How does Microsoft's improved cloud filesharing and storage service stack up against the biggest names on the market? Consider a Dropbox fan's experience.
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Need more space? It doesn't take much to fill up 7 GB these days unless you're a diligent housekeeper or consistently light user. Like the other backup and storage providers out there, Microsoft will gladly give you more space for a relatively modest price. In fact, Microsoft is undercutting some of the established players--especially Dropbox. Adding 100 GB with SkyDrive will cost you $50 a year--that comes out to $4 and small change per month. Dropbox charges nearly twice that at $99 per year. (It also offers a monthly plan for $9.99.) That fits the generally aggressive pricing and upgrade offers for Windows 8 so far. Currently, 100 GB is the largest available plan for self-service upgrade on the SkyDrive site, whereas Dropbox Pro provides 500 GB and Dropbox Teams offers 1 TB or more for workgroups. Google Drive charges $4.99 month for 100 GB. SkyDrive's pricing strikes me as a clear play for the consumer market, but one that will benefit SMB and bring-your-own-cloud users inside larger enterprises.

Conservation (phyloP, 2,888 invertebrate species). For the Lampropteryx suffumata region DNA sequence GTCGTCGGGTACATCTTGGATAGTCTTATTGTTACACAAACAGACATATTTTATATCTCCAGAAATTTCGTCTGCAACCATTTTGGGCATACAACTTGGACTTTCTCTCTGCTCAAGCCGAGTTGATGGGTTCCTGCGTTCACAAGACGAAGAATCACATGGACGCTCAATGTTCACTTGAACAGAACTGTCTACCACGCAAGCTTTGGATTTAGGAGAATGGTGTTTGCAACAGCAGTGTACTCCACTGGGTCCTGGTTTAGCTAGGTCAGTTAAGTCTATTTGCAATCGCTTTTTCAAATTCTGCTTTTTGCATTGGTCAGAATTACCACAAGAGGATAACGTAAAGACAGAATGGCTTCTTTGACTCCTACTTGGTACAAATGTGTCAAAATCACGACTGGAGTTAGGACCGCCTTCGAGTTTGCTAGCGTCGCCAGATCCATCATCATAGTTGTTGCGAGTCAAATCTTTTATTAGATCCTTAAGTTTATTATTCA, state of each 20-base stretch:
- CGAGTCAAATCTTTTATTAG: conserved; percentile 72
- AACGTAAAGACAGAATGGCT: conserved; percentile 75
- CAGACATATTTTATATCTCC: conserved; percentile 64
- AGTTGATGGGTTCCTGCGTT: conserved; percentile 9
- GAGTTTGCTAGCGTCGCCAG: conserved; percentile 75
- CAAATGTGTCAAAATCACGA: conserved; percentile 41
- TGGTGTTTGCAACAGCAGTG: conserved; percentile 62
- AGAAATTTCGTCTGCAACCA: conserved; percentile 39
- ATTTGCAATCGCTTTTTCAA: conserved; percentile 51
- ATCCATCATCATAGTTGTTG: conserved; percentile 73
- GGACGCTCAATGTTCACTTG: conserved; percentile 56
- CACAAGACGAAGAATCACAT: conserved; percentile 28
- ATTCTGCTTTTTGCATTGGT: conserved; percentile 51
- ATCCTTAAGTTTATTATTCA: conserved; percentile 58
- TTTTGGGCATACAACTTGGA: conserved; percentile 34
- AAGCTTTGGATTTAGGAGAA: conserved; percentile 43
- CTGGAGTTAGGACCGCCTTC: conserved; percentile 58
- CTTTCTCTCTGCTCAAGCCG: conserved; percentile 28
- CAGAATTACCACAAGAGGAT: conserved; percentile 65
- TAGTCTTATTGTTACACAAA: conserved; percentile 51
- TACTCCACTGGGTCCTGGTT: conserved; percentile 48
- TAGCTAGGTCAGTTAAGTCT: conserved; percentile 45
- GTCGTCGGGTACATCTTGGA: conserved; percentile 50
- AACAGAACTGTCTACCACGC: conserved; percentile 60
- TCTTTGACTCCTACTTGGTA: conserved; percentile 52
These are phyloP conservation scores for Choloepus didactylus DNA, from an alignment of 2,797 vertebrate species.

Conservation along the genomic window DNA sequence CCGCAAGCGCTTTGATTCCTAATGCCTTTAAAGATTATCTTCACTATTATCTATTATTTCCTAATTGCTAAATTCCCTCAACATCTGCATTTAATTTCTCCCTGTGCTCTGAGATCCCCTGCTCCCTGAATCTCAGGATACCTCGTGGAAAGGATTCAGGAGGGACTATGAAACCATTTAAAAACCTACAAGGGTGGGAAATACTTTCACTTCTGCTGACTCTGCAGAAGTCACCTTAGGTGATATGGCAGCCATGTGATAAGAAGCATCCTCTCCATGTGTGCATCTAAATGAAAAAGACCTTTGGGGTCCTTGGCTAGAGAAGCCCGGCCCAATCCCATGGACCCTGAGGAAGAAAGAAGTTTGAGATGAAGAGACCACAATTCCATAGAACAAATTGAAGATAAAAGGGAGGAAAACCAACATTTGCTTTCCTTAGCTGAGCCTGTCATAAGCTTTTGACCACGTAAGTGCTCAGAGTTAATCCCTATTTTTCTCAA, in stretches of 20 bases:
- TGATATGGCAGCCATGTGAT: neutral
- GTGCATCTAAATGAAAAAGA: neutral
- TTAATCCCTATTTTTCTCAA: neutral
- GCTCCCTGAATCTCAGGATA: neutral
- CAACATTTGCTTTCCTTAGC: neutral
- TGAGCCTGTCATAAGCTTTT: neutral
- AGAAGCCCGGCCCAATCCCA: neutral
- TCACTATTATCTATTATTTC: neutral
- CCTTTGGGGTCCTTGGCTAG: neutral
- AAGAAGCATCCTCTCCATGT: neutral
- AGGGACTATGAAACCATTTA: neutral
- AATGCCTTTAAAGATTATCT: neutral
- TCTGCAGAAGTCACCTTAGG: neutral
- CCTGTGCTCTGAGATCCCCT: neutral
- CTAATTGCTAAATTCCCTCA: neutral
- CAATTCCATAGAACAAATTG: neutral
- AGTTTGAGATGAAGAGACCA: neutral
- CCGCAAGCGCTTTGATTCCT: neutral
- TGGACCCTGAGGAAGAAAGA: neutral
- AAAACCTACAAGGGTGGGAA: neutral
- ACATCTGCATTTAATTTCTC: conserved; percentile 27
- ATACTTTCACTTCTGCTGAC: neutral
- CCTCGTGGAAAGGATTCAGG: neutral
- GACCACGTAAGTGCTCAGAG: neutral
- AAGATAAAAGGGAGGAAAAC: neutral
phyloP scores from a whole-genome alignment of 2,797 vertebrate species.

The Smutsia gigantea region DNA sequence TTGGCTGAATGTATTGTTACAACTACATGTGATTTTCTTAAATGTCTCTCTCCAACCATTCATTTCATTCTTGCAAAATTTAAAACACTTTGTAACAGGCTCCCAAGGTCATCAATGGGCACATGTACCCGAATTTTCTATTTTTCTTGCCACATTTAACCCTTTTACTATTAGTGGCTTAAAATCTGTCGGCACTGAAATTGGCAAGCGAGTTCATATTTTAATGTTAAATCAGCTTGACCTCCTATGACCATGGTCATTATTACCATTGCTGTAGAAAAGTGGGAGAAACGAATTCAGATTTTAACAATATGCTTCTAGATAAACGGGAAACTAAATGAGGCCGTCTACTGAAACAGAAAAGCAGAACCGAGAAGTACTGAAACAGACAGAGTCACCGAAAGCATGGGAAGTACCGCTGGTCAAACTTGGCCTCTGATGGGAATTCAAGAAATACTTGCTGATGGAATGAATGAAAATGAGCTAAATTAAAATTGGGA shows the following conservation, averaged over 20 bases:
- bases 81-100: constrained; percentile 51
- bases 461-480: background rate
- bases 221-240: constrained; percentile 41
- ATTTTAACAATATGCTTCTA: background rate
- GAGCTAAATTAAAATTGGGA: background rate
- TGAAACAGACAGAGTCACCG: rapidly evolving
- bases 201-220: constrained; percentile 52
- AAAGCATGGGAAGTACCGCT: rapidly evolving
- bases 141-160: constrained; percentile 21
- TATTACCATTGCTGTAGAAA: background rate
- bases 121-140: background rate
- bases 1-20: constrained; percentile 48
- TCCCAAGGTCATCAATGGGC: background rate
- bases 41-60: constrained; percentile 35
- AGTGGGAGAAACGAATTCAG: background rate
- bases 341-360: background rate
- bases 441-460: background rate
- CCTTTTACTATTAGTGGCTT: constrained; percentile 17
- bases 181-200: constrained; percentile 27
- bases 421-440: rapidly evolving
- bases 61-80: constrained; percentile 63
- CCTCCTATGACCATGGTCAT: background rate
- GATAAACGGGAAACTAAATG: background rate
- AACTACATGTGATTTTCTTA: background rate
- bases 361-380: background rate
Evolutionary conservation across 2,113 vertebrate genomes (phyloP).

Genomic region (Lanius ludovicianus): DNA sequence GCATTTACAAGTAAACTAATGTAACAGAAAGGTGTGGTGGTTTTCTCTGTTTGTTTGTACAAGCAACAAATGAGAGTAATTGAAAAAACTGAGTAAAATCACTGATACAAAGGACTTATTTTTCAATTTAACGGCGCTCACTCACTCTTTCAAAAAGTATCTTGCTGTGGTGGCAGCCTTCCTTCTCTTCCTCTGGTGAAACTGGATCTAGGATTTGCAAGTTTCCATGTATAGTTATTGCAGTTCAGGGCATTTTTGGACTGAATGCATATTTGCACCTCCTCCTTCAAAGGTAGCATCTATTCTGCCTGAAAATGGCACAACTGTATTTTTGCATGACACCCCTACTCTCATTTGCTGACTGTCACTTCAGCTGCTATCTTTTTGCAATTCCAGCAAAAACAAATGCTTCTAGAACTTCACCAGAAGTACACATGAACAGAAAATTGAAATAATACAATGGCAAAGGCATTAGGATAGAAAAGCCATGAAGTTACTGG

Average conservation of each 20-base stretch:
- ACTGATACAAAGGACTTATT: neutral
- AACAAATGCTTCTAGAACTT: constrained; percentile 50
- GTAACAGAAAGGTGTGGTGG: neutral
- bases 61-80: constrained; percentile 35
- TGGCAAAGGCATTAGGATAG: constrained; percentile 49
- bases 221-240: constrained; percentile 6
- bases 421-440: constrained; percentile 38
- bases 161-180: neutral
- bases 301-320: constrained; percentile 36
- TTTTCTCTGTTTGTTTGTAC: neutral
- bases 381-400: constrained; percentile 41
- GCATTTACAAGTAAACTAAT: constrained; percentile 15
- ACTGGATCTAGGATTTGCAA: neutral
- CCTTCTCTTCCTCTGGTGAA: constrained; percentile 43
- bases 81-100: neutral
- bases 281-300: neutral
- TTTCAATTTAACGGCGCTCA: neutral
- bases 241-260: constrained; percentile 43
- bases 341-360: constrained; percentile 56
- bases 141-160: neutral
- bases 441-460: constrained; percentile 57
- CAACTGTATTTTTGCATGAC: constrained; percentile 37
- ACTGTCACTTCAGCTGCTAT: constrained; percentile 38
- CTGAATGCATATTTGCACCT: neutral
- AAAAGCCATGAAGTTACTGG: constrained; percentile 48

SaaS As Innovation Driver?Software as a service is the clear No. 1 way enterprises consume cloud. InformationWeek's SaaS Innovation Survey reveals three tips to get the most from SaaS: Make it a popularity contest. Have an escape plan. And remember that identity is the new perimeter.
Join us for a roundup of the top stories on InformationWeek.com for the week of December 14, 2014. Be here for the show and for the incredible Friday Afternoon Conversation that runs beside the program.